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The decentralisation of fashion and the impact on ‘personal style’

I was watching an episode of the ‘Voice’ the other evening when Kelly Rowland (one of the featured judges) told a contestant that “there are no rules anymore”.   And then she said the word ‘internet’.  The point that she was making is that the internet, with its speedy network of interconnected global communication systems, means that the opportunity for individuals to be heard or seen by millions of others is so much more accessible than it has ever been before.   Traditional ways of ‘getting to the top’ can be bypassed to some extent, allowing for a much wider open door.  I would argue that the same is true in the fashion world.  Top fashion houses can no longer set the ‘fashion standards’ alone because now, the individual influencers on social media are being watched, heard and elevated by the masses. The pace of business is faster than ever as it strives to adapt to the new ways that people consume.  Like it or not, so much of what we do and how we interact is online. And what’s really interesting is because there is so much ‘noise’ on social media, standing out is becoming more difficult.  So, how do you stand out?  Well, one way is to be yourself.  Why?  Because you are unique and there’s no one else like you.  If you market your brand on you and your authentic self, you provide something that is special, and individual.

And…. you may be asking, what does this all have to do with ‘personal style’?  I think that this is an exciting time to really connect with who you are and present your ‘truth’ to the world.  Experiment with different styles of clothes and colours that you love, flatter you, make you feel great and allow your real personality to shine. There will always be trends, but there’s no longer one trend that fits all.  I think the old-fashioned rules like ‘blue and green should never be seen’ and ‘don’t’ do denim on denim’ are fast giving way to new ways of dressing to express the individual self.  Obviously there needs to be adherence to employer dress codes or particular health and safely standards, but outside of these settings, the individual is free to shine more brightly than ever.  While we still have a way to go with gender equality, gender pay gap and gender objectification in the media, there is no singular type of woman or man; the age of the ‘individual’ is well and truly here and so too is ‘individual style’.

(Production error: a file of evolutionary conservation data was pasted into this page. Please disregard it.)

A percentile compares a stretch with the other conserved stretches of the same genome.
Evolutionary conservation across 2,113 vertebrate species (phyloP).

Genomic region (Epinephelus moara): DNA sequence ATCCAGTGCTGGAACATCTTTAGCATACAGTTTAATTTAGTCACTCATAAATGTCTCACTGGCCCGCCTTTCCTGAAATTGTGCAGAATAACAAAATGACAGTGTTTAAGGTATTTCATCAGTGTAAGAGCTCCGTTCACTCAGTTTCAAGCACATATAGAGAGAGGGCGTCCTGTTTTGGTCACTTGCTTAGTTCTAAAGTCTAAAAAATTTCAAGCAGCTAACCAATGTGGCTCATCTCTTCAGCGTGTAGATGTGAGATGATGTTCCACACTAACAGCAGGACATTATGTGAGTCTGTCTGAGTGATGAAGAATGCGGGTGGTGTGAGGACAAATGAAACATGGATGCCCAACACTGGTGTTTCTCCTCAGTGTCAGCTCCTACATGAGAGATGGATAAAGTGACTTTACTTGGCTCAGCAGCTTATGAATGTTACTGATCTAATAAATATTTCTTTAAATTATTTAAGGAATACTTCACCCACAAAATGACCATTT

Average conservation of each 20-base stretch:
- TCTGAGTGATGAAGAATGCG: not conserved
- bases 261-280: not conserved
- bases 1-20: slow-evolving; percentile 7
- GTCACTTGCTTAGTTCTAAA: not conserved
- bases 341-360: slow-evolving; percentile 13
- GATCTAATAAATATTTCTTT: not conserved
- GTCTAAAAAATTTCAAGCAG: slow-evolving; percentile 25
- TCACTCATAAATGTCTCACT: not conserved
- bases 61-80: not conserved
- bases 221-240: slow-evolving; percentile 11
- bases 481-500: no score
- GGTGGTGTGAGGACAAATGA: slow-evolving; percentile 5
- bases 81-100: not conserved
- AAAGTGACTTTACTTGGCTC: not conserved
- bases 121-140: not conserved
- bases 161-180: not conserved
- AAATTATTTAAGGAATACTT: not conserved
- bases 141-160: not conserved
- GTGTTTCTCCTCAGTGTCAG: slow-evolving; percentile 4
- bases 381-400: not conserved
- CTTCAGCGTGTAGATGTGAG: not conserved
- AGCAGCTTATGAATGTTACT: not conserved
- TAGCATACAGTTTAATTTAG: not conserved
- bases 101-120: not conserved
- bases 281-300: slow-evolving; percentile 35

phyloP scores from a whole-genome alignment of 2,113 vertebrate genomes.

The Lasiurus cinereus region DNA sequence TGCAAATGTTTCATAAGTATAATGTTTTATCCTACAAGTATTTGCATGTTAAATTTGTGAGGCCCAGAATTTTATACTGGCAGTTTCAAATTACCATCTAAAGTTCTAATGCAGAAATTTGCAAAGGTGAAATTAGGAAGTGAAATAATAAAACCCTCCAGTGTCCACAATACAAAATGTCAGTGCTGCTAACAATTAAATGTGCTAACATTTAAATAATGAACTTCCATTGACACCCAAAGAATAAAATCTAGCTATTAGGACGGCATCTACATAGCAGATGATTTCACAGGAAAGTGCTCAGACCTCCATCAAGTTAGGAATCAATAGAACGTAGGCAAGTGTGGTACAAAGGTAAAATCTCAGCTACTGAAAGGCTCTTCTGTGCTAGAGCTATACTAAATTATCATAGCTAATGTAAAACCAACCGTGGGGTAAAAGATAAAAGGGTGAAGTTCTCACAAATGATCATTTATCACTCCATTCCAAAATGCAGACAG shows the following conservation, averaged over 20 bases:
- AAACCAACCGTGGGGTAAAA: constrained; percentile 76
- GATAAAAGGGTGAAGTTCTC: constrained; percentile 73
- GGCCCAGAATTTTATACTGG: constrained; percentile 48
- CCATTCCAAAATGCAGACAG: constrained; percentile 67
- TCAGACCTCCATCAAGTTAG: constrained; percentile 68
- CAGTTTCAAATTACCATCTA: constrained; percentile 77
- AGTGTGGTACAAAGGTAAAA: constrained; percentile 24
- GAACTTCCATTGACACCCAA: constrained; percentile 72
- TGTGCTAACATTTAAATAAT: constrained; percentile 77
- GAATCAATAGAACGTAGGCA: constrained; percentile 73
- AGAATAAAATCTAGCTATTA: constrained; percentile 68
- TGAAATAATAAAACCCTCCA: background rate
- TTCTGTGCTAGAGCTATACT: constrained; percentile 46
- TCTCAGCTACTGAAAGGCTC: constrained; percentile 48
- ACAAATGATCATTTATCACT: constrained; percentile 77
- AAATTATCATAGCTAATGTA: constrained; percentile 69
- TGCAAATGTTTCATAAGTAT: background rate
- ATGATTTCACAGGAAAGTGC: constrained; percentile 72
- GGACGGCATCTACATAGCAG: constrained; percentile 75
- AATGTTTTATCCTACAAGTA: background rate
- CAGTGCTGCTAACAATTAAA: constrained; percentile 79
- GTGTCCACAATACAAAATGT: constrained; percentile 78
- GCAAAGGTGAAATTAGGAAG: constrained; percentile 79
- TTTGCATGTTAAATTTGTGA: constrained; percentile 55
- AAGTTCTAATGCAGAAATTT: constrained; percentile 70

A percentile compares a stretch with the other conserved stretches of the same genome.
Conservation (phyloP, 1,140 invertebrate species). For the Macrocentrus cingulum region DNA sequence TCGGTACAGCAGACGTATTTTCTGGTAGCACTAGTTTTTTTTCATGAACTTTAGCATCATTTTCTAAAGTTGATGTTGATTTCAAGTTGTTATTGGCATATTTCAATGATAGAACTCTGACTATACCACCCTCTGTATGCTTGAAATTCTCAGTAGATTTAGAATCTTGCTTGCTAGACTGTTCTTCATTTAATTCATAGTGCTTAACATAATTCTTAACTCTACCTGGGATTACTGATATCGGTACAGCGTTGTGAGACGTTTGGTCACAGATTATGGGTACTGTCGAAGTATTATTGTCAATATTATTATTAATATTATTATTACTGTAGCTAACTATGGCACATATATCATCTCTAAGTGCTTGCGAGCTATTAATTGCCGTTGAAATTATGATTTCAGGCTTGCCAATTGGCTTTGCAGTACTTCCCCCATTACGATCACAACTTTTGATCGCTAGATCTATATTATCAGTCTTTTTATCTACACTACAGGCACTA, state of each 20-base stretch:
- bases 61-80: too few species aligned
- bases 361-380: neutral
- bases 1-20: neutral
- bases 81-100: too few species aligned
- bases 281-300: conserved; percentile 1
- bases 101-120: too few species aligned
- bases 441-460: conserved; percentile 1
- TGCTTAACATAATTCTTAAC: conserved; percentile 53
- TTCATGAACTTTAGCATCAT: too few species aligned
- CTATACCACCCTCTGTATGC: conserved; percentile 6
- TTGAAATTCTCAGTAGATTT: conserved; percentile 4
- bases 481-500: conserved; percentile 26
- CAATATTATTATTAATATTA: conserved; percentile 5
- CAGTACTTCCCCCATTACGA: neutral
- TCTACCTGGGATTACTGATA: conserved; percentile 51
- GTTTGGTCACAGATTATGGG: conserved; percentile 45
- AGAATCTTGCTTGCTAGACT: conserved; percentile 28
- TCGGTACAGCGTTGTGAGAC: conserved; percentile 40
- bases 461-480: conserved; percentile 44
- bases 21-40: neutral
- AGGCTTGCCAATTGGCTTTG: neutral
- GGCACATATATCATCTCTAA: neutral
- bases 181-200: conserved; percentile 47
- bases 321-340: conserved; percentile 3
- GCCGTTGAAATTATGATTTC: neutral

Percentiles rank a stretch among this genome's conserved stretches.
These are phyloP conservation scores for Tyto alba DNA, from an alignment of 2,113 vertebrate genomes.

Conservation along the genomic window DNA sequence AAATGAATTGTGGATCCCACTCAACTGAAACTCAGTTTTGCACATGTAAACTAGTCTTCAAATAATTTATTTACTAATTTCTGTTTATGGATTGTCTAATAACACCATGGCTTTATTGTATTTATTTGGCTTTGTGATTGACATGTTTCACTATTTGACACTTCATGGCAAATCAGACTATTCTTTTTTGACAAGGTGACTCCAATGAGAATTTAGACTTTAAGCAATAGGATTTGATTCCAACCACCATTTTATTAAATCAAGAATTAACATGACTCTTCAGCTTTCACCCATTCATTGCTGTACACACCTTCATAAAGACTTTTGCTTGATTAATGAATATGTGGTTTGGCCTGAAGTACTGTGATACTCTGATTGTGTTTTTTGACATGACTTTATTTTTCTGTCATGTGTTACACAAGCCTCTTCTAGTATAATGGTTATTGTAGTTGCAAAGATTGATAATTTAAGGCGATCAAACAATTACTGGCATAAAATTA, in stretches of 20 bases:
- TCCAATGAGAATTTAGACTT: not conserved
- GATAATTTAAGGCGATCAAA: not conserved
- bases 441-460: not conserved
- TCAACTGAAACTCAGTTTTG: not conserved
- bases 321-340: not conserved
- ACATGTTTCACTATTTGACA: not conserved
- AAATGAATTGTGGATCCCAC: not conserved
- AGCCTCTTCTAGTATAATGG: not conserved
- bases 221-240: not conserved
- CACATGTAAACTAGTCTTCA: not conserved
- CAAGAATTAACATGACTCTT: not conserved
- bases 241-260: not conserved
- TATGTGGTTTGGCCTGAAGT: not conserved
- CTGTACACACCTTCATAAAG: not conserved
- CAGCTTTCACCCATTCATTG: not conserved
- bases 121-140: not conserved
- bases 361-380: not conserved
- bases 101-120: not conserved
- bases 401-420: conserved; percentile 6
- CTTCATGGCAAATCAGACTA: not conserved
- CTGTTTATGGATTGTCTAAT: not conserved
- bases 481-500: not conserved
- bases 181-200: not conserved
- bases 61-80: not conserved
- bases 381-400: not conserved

The decentralisation of fashion and the impact on ‘personal style’

Gucci thinks blue and green can be seen….taking its cue from street-style eclectic fashion, and mixing print and texture.

(Instagram photos: @gucci)

I still think a polished presentation is key and one’s outfit should be balanced and harmonious to complement your shape and complexion. As long as you are confident with what you are wearing, then go ahead, hold your head up high and show up to the world rocking your style. The great thing about today’s fashion is that there are so many styles and looks to experiment and play with. From vintage designs, classic cuts, edgy forward fashion, street fashion, texture and print clashes, bold colours, neutral hues, recycled and upcycled fashion, sustainable fashion, vegan fashion, the individual is free to interpret and personalise trends based on their own personal style. This is a creative and inspiring time to reconnect with your personal style whatever your stage of life. So, be your own style and make sure you have fun because life is too short to be taken too seriously!

The decentralisation of fashion and the impact on ‘personal style’

The ‘power-suit’, and bold and muted colour play…socks with heels, but confidence is essential

(Instagram photos: @modamodunca, @skandiastyle)

The decentralisation of fashion and the impact on ‘personal style’

Two iconic fashion influencers of our time, Iris Apfel and Lyn Slater

(Instagram photos: @iris.apfel, @iconaccidental)

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